Lanny McDowell is having an opening this week that can take place in anyone’s home or office. He has opened a gallery on the Internet showing his fine art avian photographs. Anyone can go there by pressing a few buttons on the computer.

Most Vineyard artists have openings at galleries. They schedule a day in the height of summer to roll out their work, send out a box full of invitations and wait for the crowds to come. A reception usually includes wine and cheese and then after a week or so, the work comes down.

Mr. McDowell is offering an invitation to anyone to wander through his collection at any hour of the day. Dress any way you want — wear your pajamas! Viewing can take place from anywhere in the world, as long as you have a connection to the Internet. And he has no plans to take the work down.

Mr. McDowell, 61, of West Tisbury, is a painter, photographer and avid birder. He comes from a creative family with deep artistic roots in the Harthaven section of Oak Bluffs. His mother Martha Moore McDowell traces her family history to Nelson Augustus Moore, a celebrated Hudson River School landscape painter who lived from 1824 to 1902.

Mr. McDowell grew up in Kent, Conn., and spent summers on the Vineyard. He did carpentry off and on starting in 1970. His Island connections and handyman skills helped him find work. “I was good at reusing materials. Luckily, people knew me. A lot of creative jobs landed in my lap,” he said.

He also painted, and eventually his art grew to the point where the woodworking became secondary. All the time he also was bird-watching and spending time in the pristine Vineyard natural environment.

Of course many artists are using the Internet to display and well their work.“I sold my paintings exclusively on the Internet from 2004 to 2007,” Mr. McDowell said. (His old Web site was

But a series of events happened just after the turn of the millenium that spurred Mr. McDowell in new directions with his art and his photography.

First, in the summer of 2001 he was consulted about some strange birds in a pond. “A friend of mine saw a couple of birds that didn’t belong on Menemsha Pond. He wasn’t sure what they were. I went up in my kayak and they turned out to be alcids, razorbills,” he recalled. “They are a bird that is around the Island in the winter. They are like a penguin, but they should not be here in the summer.”

Mr. McDowell took pictures. The photographs appeared in the Science Times section of The New York Times.

Then in August of 2004 a rare red-footed falcon landed on the Vineyard, and the birding community on-Island and around the world went into orbit. “I was the first of two people to take a picture of that,” Mr. McDowell said. A popular birding magazine used his photographs.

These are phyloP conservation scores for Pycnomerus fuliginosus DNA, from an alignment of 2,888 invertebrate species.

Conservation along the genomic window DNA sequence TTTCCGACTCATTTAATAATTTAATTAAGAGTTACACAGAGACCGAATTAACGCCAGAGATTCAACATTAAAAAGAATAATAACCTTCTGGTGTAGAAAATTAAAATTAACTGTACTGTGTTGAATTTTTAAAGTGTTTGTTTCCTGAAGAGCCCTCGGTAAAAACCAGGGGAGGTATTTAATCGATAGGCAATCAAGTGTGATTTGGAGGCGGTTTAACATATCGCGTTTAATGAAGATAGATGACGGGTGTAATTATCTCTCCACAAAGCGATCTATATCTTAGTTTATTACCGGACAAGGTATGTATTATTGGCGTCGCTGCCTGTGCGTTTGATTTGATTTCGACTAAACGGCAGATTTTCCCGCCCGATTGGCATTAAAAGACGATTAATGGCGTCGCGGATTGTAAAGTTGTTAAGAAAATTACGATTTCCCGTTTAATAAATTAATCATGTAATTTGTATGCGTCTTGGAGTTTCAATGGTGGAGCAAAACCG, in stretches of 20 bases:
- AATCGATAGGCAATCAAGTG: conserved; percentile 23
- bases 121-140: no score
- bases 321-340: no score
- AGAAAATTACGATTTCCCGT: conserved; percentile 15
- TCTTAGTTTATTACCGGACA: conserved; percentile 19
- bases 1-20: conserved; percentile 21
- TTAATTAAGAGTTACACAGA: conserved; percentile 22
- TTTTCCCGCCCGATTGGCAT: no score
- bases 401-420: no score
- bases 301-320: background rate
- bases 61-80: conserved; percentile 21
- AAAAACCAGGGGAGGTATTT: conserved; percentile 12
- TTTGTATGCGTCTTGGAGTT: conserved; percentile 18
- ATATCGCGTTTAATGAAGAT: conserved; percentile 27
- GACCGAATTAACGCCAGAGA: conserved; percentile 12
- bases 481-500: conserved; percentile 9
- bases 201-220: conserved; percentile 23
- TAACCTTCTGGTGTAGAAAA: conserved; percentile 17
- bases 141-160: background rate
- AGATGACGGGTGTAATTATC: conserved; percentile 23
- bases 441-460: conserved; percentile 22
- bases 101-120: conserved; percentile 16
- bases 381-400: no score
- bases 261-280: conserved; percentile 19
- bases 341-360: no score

“I started paying more and more attention to the quality of my photographs and being able to get what I was pointed at,” he said. His photographs began appearing regularly in Island newspapers.

Digital photography further expanded his work; using a high-powered telephoto and a wide open lens, his images often blur the background. “The background goes abstract, which fits my sensibility perfectly. I was brought up on abstract expressionism,” he said.

Meanwhile, Mr. McDowell has distinguished himself from many other avian photographers by sticking to his sensibilities as a visual artist.

His exhibition prints are environmental portraits. “I wasn’t interested in cropping down for the perfect portrait like the thousands of other bird photographs. I can create a contextual picture, often without any cropping at all. It puts the viewer into the scene where I took the picture, rather than just seeing a picture that could have been taken anywhere,” he said.

Many of his great photographs are the result of his own love of being out in the natural world. He frequently goes out early in the morning, not just because the light is best, but because it is also the time when birds are most active.

Choosing to exhibit his photographs on the Internet over being a painter in his gallery has significant advantages. “I used to spend four days a week, sitting in a chair and looking at something a couple of feet away from me, waiting for customers. With painting it takes quite a while do the art.”

With photography, he said: “There is liberation. I get to move. I get to do another thing I love to do which is birding.”

Lanny McDowell’s fine art avian photography can be viewed at